Helen De Cruz, a philosopher of religion, has conducted a survey of over 800 fellow philosophers, to see how well they rate various arguments for theism and atheism. The following charts show the average scores from each group.
Overall, the results show each side thinks most of their arguments are strong, while the other sides arguments are weak.
There is one exception to this: the problem of evil. Both sides agree that the problem of evil is a somewhat strong argument for atheism.
This is surprising because many non-philosophers often act as though it’s an non-issue or easy to solve.
Here is something really challenging to wrap our minds around (this in no way proves/disproves theism/atheism, but its an interesting thought exercise)
Where did God come from? Why does he exist? How can it be that something as incredibly sophisticated as an intelligent mind “just exists” without a creator, a cause, or an origin story? If your mind didn’t have a body, do you think its possible that your intelligent mind could “just exist” without a creator? Then how can Gods intelligent mind, which is superior to yours, “just exist” without a creator?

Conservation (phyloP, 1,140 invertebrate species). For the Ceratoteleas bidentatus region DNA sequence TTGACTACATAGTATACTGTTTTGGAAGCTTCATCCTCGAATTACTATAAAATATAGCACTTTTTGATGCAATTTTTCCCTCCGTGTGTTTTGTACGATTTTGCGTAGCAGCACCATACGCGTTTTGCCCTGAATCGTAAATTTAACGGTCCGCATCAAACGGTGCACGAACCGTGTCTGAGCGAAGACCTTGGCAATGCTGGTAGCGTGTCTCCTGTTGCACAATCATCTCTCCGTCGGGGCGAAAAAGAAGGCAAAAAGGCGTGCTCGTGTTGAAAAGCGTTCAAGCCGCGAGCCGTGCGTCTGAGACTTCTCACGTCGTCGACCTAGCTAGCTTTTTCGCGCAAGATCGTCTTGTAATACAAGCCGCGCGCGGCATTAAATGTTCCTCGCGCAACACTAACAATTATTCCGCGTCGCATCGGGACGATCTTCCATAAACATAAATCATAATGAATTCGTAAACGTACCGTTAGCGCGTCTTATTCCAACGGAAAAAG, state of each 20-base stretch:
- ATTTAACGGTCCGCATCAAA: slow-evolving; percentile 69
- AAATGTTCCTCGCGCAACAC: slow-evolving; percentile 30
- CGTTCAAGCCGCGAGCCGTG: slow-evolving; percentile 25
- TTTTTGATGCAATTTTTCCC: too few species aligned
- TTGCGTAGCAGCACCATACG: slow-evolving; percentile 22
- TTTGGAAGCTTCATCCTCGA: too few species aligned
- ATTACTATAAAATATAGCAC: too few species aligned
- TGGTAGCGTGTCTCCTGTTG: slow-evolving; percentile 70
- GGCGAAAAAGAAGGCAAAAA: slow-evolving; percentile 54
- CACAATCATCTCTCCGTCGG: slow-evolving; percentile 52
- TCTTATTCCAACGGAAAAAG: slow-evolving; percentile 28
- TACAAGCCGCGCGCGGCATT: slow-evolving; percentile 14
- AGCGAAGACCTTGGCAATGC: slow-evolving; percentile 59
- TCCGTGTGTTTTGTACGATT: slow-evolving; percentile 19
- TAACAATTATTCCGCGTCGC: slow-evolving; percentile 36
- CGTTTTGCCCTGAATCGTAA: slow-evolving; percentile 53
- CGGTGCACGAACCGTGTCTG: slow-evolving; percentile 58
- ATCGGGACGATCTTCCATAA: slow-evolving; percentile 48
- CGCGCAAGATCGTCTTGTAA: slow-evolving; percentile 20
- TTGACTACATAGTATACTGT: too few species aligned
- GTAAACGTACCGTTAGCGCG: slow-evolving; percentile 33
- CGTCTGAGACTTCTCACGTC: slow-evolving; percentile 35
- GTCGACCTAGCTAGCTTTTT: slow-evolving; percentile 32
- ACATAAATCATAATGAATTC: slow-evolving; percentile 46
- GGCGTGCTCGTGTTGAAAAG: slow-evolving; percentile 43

If its possible that a non-physical intelligent mind can “just exist” as a brute fact, is it possible that the non-physical laws of physics “just exist” without a creator? Why should a non-physical person be more likely than a non-physical law?
For the philosophically erudite, since God is defined as a metaphysically necessary thing, is it possible that the laws of physics are a necessary thing? Why should a non-physical person be more likely than a non-physical law?